Social investment, national guard and intelligence: Can Sheinbaum's security strategy in Mexico work?

Claudia Sheinbaum, Mexico's new president, has broken the glass ceiling, there’s no doubt about that. What is less clear, however, is what will happen once the celebrations die down and the complex reality that her administration will have to address is laid bare: high rates of homicides and disappearances, the strengthening of criminal organisations across the country and a justice system that is unable to deal with them.

Text: Josefina Salomón  Illustration: Sergio Ortiz Borbolla 

“Attention to the root causes and zero impunity” is how Mexico’s new president-elect Claudia Sheinbaum summed up her security strategy in her first speech after securing nearly 60% of the vote in the largest election in Mexico’s history on 2 June.

Details on the approach that the MORENA candidate will take to security have been scarce throughout the campaign. What we know is that, following in the footsteps of her predecessor and political mentor Andrés Manuel López Obrador (AMLO), the new administration will prioritise the consolidation of the National Guard – a militarised security force that replaced the federal police in 2019 -, social investment to address what are described as some of the causes of youth involvement in criminal organisations, and the country’s investigative capacity.

While Mexico’s security problems are not new, the task Sheinbaum will face is monumental to say the least. 

First on the list is the sky-high homicide rate, which although it has registered a drop, has reached record numbers over the past six years, according to the most recent report by the National Institute of Statistics and Geography (INEGI). Experts say the actual figures are likely to be even higher with an increasing number of deaths recorded as “without a cause” and enforced disappearances, estimated to be close to 100,000, on the rise. Other crimes closely linked to transnational criminal organisations, such as kidnappings and extortion, are also expanding.

Behind this violence are the hundreds of criminal organisations and small entities that have near total control in some areas of Mexico, in the face of institutions that are unable, or unwilling, to do anything to stop them. 

Tiziano Breda, associate coordinator of analysis for Latin America at ACLED, says there are three factors that explain the strength of criminal organisations, and how difficult it is to tackle them.

“First, the groups fighting for control of certain territories and illicit activities have multiplied. In addition, they have diversified their economic portfolio beyond drug trafficking and now control illegal mining, extortion, fuel theft, and this leads to a rise in the number of victims, which makes it more difficult to protect them. Finally, the criminal organisations that have been operating in the country for many decades have clearly penetrated all levels of the state, which is the biggest challenge,’ he explained to In.Visibles.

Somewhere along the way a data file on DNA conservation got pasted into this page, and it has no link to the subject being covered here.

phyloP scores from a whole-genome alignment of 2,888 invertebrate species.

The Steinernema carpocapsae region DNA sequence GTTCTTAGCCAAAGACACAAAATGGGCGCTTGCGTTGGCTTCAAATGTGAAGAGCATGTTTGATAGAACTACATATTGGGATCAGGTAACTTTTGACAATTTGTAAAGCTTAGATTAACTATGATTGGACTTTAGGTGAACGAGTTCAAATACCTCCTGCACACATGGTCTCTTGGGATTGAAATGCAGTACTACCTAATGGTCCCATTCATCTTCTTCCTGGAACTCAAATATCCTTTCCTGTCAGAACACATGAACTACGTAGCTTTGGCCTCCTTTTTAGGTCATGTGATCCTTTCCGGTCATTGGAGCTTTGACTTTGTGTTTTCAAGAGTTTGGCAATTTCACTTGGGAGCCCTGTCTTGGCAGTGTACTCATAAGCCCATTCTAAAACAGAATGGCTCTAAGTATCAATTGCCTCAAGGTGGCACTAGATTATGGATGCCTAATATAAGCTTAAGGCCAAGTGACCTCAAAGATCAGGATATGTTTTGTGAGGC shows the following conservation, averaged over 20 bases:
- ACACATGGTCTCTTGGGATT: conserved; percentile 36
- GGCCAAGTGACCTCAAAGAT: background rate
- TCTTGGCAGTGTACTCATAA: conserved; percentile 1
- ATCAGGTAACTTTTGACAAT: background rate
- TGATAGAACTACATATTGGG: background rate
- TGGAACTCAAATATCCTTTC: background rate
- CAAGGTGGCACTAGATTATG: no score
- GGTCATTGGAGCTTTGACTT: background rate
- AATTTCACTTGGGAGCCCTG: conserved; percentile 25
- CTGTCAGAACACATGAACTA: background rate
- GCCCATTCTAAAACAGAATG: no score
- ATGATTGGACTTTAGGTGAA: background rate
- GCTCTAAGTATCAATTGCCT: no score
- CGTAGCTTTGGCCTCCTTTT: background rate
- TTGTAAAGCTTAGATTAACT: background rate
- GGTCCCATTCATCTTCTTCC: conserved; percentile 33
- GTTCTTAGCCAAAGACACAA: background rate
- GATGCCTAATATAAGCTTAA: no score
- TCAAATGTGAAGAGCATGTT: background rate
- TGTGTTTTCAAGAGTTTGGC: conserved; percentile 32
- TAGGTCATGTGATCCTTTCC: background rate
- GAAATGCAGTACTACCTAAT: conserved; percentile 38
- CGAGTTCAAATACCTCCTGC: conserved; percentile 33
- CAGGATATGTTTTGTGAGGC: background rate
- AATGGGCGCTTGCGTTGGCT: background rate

Against this backdrop, is it possible for the “social investment-national guard-investigation” combo to work? Experts on criminal dynamics in Mexico have doubts about the “Sheinbaum Plan”. Here’s what they said:

“The intention was that by militarising security, they could have more territorial control and reduce corruption, but that hasn't happened. Now people have to protect themselves from drug traffickers and from the extortion of the National Guard.” Carlos Zazueta.

1. Expansión de la Guardia Nacional

La Guardia Nacional cuenta con unos 300.000 efectivos en todo el país y ha sido una de las principales herramientas del gobierno de AMLO para luchar contra el crimen organizado. Sheinbaum no solo le dará continuidad sino que prometió expandir la fuerza, concentrar personal en las zonas más violentas del país y fortalecer la coordinación institucional entre el nivel federal y de los estados. 

La nueva presidenta y su entorno confían en que podrán replicar la estrategia que implementaron en la Ciudad de México que contribuyó a la reducción de la tasa de homicidios durante su gestión entre diciembre de 2018 y junio de 2023.

El problema, dice Carlos Zazueta, abogado y experto en derechos humanos y seguridad, es que las estrategias para combatir el crimen son muy dependientes de los contextos y que, aun dentro de un mismo país, son difíciles de replicar. 

“Las realidades de cada localidad son distintas, incluyendo la capacidad de vigilar el territorio. La Ciudad de México, pese a que es gigante, es una ciudad y está claramente hiper vigilada con miles de cámaras. Y no es lo mismo que en el resto del territorio nacional, que puede ser complicado, agreste, con muchos lugares a donde no puedes entrar,” explica.

La Guardia Nacional, además, ha sido criticada por concentrar esfuerzos en vigilar a personas indocumentadas y cometer violaciones de derechos humanos, incluidas ejecuciones extrajudiciales y desapariciones.

“La intención era que, al militarizar la seguridad, podrían tener mayor control territorial y disminuir la corrupción, pero eso no ha ocurrido”, explica Zazueta. “Ha habido muchos abusos, masacres, ejecuciones, extrajudiciales, extorsiones. Con la Guardia Nacional no se han logrado cambiar los hábitos típicos de este tipo de operadores y ahora, con más herramientas, solo han logrado multiplicar la violencia. Ahora la gente se tiene que cuidar del narco y de la extorsión de la Guardia Nacional”.